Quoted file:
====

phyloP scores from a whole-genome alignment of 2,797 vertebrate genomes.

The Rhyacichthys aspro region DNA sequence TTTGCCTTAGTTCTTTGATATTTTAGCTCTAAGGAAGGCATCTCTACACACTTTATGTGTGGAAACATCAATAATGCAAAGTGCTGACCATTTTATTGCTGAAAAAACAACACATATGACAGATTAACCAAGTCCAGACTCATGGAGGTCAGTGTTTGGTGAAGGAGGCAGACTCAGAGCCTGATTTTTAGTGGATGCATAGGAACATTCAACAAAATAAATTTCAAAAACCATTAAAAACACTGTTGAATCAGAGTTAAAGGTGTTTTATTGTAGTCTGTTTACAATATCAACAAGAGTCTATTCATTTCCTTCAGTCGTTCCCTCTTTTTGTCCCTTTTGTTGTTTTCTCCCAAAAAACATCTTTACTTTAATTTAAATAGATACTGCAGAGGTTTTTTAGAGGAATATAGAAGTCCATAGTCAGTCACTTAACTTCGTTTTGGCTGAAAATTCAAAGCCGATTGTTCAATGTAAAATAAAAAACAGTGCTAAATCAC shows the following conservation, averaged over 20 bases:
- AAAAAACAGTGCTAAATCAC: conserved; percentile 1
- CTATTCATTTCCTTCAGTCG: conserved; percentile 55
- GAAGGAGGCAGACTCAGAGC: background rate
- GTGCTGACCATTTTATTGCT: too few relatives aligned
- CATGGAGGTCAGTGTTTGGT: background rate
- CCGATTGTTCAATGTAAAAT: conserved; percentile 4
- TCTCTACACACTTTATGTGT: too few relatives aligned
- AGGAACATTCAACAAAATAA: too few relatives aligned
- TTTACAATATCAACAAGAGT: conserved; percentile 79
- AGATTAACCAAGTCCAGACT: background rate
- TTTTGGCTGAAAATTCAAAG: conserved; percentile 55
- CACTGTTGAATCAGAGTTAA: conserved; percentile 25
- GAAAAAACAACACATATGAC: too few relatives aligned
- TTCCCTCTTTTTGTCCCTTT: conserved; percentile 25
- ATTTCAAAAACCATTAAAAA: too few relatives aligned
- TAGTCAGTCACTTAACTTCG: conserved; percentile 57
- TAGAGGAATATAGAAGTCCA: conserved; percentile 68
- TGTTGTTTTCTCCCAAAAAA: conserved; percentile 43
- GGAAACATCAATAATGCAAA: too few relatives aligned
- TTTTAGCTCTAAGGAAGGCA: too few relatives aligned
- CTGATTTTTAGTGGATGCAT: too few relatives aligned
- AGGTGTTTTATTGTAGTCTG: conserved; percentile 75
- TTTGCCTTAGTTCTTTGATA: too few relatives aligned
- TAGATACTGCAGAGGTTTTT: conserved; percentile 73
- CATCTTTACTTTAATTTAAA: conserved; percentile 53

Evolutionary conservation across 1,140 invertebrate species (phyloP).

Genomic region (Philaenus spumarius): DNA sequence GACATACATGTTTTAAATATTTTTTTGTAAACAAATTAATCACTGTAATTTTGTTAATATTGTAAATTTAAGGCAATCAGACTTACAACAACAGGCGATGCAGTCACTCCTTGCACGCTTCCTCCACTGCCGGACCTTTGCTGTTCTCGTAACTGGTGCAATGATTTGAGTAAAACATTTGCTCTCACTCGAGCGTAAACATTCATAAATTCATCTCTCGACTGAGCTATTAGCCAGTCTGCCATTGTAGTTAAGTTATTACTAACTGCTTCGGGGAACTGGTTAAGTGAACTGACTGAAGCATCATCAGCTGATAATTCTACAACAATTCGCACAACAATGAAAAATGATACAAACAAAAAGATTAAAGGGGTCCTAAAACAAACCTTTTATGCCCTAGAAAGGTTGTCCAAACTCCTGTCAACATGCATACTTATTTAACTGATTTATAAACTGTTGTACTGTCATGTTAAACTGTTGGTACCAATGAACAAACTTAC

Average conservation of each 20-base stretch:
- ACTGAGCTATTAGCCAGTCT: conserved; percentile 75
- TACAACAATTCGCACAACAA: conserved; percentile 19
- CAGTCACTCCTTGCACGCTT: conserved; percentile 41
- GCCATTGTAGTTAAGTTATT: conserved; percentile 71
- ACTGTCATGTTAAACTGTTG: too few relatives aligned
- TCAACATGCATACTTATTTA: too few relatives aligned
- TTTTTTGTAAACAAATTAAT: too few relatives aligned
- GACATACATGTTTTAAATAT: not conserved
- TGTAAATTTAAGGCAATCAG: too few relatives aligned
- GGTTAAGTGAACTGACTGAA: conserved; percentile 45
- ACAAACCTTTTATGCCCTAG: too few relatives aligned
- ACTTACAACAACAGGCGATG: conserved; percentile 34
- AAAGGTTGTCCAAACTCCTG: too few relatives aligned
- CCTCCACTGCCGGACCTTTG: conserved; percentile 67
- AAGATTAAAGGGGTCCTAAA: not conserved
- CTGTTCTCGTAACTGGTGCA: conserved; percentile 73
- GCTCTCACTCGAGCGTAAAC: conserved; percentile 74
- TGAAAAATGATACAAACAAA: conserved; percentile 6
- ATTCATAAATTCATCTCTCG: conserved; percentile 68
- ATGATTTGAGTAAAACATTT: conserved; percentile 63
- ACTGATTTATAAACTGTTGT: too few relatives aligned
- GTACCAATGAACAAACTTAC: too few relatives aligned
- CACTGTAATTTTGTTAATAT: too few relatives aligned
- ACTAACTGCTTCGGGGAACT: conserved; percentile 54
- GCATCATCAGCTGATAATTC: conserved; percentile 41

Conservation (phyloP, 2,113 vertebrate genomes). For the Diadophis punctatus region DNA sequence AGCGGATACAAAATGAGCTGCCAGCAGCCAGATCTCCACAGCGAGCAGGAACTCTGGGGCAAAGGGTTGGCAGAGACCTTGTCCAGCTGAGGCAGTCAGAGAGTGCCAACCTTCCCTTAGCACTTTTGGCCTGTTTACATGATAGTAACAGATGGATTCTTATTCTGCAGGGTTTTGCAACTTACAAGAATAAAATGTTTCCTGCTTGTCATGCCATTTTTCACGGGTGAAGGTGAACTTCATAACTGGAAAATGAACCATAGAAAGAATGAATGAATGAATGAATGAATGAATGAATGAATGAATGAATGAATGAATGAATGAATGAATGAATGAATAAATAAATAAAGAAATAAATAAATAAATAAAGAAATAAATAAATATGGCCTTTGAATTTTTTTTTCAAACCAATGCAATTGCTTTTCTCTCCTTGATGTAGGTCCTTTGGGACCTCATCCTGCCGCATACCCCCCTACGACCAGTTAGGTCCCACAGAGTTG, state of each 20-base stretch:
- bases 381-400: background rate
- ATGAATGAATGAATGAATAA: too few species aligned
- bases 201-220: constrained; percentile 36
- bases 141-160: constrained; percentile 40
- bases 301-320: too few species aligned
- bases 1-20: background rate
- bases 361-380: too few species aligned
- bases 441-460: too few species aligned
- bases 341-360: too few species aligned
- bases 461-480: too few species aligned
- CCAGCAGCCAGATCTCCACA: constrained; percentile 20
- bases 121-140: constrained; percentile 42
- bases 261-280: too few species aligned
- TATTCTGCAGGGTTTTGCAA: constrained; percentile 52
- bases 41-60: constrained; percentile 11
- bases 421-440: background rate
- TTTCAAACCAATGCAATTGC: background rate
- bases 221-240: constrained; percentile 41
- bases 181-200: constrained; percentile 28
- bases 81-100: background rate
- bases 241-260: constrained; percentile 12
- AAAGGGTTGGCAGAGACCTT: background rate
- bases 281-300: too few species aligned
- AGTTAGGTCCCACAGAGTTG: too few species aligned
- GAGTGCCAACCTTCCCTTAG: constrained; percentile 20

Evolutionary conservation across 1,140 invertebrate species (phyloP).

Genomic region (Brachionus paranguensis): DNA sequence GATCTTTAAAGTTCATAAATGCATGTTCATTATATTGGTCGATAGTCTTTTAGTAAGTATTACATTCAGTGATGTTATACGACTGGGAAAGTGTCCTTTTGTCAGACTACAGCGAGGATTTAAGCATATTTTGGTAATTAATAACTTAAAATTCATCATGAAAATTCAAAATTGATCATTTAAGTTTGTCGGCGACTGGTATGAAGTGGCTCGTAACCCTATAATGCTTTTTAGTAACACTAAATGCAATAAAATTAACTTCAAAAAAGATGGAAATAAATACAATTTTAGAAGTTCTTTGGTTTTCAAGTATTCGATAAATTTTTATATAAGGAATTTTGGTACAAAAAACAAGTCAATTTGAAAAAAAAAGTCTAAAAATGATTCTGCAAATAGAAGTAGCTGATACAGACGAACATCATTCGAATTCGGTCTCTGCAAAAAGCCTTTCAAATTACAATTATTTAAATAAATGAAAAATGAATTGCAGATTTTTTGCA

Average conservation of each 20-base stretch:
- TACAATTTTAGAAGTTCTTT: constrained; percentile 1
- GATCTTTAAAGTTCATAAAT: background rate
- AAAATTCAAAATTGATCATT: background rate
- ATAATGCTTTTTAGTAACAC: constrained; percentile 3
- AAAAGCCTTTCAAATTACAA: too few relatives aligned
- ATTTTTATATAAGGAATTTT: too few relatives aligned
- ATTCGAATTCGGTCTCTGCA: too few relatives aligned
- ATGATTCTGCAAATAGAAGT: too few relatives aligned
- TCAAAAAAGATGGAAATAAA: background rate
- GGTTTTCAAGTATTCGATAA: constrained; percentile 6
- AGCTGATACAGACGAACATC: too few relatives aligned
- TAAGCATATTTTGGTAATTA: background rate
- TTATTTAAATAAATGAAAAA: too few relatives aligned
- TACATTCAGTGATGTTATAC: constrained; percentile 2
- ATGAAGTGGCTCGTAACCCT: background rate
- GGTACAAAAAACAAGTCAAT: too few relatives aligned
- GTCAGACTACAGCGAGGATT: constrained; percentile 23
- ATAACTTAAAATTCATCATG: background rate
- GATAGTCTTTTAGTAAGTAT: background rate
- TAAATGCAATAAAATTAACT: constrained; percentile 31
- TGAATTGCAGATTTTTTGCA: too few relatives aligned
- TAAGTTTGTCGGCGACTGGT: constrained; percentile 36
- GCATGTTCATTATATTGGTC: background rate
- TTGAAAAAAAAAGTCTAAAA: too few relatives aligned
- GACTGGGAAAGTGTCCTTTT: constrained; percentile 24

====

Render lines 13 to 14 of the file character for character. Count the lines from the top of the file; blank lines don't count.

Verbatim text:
- TTTTGGCTGAAAATTCAAAG: conserved; percentile 55
- CACTGTTGAATCAGAGTTAA: conserved; percentile 25